Protection Monitoring Report - Dondo transit, accomodation and resettlement sites, May 2019

from UN High Commissioner for Refugees
Published on 14 May 2019 View Original

This report is based on data collected by UNHCR protection monitors from 22 April 2019 to 02 May 2019 in transit sites, and accommodation and resettlement centres in Mutua-Chipinde area, EPC Samora Machel Mafambisse, EPC 1° Grau Chipinde, Campo Samora Machel, Mutua and Mandruzi.

Person with Specific Needs

One hundred forty two (142) respondents with Specific needs (PSNs) were identified amongst which seventy seven (77) were female and sixty five (65) male; 74 from EPC 1° Grau Chipinde, 48 from EPC Samora Machel Mafambisse, 11 from Campo Samora Machel and 9 from Mutua-Chipinde area.
Among the respondents, forty (40) were persons with disabilities, thirty one (31) were older persons unable to care for self, 30 Unaccompanied minor and Separated Children, twenty three (23) suffered from serious medical conditions, eight (8) were child mothers.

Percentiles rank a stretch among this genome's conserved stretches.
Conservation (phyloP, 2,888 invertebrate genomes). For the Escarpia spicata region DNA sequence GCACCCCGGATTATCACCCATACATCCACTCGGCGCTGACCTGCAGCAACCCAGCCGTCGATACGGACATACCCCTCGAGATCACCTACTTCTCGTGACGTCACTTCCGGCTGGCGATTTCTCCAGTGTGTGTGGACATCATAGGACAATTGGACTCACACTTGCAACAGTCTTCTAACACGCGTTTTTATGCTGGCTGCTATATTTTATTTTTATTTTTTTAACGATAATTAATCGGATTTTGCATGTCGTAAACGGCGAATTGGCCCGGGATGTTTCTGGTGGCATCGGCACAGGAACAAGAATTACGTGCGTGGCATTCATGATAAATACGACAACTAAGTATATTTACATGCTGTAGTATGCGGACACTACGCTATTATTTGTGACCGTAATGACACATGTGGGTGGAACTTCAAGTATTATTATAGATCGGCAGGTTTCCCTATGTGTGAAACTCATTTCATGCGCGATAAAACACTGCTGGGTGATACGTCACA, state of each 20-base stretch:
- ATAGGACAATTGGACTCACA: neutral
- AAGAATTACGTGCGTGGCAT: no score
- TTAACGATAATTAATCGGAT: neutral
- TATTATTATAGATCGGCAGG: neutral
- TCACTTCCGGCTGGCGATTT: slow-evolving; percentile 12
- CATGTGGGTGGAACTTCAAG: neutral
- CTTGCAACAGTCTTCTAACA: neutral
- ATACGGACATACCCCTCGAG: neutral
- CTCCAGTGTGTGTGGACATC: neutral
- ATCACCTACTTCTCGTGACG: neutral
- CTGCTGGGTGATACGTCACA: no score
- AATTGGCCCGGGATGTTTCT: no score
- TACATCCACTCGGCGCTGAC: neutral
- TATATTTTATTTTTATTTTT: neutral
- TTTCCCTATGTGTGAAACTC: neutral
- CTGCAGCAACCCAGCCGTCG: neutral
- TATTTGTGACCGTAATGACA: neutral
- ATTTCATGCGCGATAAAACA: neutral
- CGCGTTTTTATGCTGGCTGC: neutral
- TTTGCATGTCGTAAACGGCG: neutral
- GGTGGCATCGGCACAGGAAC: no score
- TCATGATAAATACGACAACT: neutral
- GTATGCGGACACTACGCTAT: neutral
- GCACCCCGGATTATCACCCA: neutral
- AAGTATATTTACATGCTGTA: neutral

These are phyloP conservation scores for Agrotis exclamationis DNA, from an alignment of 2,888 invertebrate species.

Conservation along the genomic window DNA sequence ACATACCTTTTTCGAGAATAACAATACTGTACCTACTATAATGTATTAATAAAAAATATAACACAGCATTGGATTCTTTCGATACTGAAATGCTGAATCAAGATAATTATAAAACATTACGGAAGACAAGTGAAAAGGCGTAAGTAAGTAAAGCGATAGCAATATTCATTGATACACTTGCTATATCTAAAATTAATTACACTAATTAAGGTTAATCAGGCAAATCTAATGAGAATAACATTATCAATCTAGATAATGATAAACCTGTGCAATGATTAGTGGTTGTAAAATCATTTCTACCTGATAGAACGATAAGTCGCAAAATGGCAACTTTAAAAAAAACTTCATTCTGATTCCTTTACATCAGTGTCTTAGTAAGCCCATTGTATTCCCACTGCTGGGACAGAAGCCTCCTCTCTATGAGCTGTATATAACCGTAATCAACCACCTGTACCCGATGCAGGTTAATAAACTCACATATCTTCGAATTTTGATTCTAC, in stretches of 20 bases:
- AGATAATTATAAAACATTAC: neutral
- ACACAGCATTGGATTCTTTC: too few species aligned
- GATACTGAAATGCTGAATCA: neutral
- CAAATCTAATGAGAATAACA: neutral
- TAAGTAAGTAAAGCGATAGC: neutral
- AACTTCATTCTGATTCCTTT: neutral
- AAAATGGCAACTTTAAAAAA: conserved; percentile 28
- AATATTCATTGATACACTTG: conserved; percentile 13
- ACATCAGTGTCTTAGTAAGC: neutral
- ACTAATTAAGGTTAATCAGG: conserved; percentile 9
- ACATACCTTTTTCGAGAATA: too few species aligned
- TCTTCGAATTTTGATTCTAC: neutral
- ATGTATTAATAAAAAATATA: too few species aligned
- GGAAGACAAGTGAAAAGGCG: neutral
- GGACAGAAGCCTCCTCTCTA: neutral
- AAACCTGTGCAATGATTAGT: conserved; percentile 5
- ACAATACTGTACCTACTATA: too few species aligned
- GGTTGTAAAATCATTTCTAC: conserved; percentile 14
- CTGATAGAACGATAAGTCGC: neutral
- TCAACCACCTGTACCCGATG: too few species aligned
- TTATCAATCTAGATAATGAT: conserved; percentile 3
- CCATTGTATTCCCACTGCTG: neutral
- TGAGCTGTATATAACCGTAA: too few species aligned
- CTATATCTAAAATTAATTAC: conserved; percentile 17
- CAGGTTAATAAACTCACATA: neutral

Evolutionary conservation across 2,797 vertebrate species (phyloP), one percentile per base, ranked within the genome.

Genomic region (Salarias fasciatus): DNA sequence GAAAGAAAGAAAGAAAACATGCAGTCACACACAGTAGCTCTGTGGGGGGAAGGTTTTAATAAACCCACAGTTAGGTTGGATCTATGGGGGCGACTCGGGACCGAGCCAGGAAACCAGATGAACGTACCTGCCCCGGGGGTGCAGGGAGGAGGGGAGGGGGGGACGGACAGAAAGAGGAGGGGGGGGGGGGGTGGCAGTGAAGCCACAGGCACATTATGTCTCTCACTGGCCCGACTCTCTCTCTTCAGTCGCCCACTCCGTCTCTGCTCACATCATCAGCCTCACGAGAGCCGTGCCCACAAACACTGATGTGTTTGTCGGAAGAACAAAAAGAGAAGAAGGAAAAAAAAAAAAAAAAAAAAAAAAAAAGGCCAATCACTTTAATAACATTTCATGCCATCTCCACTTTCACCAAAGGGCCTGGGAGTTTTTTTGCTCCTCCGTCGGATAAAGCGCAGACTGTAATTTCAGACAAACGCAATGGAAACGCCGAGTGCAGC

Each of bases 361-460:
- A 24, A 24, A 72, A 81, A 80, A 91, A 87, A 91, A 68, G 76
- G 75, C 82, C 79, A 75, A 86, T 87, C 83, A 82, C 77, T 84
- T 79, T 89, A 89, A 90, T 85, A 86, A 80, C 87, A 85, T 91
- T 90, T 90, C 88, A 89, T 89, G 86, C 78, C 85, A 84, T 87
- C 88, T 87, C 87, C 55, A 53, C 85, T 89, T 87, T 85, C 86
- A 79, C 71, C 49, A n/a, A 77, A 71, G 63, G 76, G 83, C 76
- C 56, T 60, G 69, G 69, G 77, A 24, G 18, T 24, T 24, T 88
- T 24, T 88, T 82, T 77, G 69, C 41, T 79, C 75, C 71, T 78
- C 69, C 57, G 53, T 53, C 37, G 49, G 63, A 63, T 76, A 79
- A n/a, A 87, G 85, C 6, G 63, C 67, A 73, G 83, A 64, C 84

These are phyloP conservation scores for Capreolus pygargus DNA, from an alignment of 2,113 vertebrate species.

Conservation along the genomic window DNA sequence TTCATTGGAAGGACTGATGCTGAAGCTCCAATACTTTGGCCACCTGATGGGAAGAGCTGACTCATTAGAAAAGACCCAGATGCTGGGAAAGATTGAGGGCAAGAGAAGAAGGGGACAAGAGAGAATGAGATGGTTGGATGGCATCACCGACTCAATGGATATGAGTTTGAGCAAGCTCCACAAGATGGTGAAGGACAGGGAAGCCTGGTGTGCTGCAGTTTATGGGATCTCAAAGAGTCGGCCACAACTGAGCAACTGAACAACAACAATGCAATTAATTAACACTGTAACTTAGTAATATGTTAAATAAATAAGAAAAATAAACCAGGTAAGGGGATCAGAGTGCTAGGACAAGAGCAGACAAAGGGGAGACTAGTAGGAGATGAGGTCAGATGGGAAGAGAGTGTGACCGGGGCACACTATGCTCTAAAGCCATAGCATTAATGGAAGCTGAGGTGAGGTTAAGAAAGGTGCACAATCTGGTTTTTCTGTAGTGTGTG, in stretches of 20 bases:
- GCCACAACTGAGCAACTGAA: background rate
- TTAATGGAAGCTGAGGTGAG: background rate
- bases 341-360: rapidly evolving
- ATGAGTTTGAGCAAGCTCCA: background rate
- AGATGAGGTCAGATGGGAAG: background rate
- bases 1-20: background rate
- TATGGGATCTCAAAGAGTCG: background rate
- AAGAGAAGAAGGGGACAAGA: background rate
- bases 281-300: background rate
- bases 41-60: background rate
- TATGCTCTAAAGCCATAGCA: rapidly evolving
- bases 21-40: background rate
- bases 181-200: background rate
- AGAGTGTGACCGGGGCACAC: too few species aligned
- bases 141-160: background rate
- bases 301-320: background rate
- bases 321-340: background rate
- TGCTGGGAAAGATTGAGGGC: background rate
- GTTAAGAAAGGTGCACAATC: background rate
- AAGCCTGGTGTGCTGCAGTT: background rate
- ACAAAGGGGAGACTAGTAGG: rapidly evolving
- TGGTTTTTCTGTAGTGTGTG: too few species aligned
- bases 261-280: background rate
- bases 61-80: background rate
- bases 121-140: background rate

Protection Priorities

Of the interviewed IDPs, 62% of the respondents confirmed that targeted services for Persons with Specific Needs and in particular, child mothers, elderly persons, persons with serious medical conditions, persons with disabilities, 21% stated that measures have not been put in place to deal with issues related to unaccompanied and separated children including child headed households and child mothers. Other concerns included registration and documentation as raised by 12% of respondents, who may have never acquired any documents or lost them during the cyclone and 5% stated that family tracing and reunification was a concern for IDPs in Dondo.

Basic Needs

As situations in transit centers and accommodation sites continue being volatile, needs captured varied depending on availability of responsive structures and service provision. Respondents listed shelter (30%), food (28%), clothing and shoes (14%), education for children (7%) and livelihood activities (4%) as absolute minimum resources for long-term physical well-being. The lack of proper shelter alternatives and the fact that they are subjected to cohabiting exposes them to the risk of harassment, assault or exploitation and Sexual and Gender Based Violence.
As populations are still uable to engage in farming, they are overreliant on food distribution that often appears to be insufficient.
Finally, clothing remains a key concern for those who have lost all their belongings during the floods.